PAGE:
Farmers are being urged to continually assess the risk of fire on their land by Cumbria Fire & Rescue Service.

The service said it was issuing the warning following barn fires near Ulverston and Flimby in the last month caused by “spontaneous combustion”.

“Hay bales can catch fire due to a build-up of mould caused by moisture in the hay from time of baling or from being rained on,” it said.

“Hay naturally insulates, so once the hay reaches 55°C, a chemical reaction creates flammable gas.

“If the temperature of the hay continues to rise, the heat can cause the flammable gas to combust.”

Cumbria Fire & Rescue Service said there are things farmers can do to prevent the risk of hay bale fires on their farm.

These prevention measures include:

  • Removing hay from fields as soon as possible after harvesting and ensuring that it is dry before storing it;
  • Storing hay away from other buildings, especially those that store chemicals, fuels, fertilisers, and livestock;
  • Storing hay in stacks at least 10m apart and with sufficient room between the stack and roof lighting;
  • Checking the bales regularly for any heat.

Area manager from Cumbria Fire & Rescue Service, Ian Seel, said: “Farmers have really tight timelines to harvest and we know that these timelines can be very weather dependent.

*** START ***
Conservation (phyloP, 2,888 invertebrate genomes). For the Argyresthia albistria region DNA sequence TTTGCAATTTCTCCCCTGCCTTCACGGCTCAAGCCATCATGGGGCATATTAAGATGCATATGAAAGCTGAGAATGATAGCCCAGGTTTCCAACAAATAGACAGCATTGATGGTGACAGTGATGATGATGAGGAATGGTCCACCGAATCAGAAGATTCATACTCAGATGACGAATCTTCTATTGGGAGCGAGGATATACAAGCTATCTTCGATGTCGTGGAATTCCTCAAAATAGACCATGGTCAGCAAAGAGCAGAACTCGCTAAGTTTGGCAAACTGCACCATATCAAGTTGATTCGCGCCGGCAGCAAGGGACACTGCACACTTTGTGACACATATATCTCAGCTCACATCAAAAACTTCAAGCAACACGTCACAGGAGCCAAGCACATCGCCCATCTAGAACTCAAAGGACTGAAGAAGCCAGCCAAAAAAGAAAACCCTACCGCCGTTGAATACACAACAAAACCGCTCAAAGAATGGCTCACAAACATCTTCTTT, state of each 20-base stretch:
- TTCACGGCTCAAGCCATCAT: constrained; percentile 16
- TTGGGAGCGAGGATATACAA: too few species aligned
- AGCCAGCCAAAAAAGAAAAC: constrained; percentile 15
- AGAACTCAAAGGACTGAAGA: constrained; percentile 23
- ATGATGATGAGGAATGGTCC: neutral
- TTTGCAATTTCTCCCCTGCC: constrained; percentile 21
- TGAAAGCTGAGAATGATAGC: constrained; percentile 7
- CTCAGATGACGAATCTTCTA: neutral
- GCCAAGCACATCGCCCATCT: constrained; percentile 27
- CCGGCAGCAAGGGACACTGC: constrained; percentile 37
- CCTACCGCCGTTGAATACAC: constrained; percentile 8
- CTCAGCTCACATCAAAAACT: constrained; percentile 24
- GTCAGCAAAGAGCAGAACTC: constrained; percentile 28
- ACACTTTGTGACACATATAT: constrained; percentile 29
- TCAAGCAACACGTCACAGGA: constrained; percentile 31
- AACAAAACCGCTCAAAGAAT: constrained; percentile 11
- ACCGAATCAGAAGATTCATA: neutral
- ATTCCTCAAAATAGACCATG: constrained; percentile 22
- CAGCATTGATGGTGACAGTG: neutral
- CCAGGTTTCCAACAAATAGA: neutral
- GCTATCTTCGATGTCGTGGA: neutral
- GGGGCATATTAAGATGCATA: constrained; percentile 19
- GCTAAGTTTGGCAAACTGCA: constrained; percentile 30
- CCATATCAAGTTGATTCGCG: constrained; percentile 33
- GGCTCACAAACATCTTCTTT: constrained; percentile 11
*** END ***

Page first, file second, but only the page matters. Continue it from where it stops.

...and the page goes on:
“We had some great weather in May and June which provided farmers with the opportunity to harvest earlier than normal, and we fully appreciate that they have to take these opportunities when they can.

“What we don’t want to see if farmers losing their lives or livelihoods to fires that are avoidable.”

Seel urged farmers to assess fire risks to their property including arson prevention, separating other ignition sources such as heaters from storage areas and monitoring hay bales for any excessive heat being generated.

Cumbria’s county advisor from the National Farmers’ Union (NFU), James Airey, said the union is urging its members to check their hay bales and contact their local fire service if they need help.

“Farmers should also take extra precautions given the increased risk such as having checked fire extinguishers on all vehicles involved in the harvest campaign and to put firebreaks in around fields as soon as they are harvested,” he said.

“Our county advisers and group secretaries also work with the fire service to host events on farm fire prevention, security and access to water and these safety briefings for NFU members and young farmers remain vitally important to safeguard people, livestock, buildings and crops.”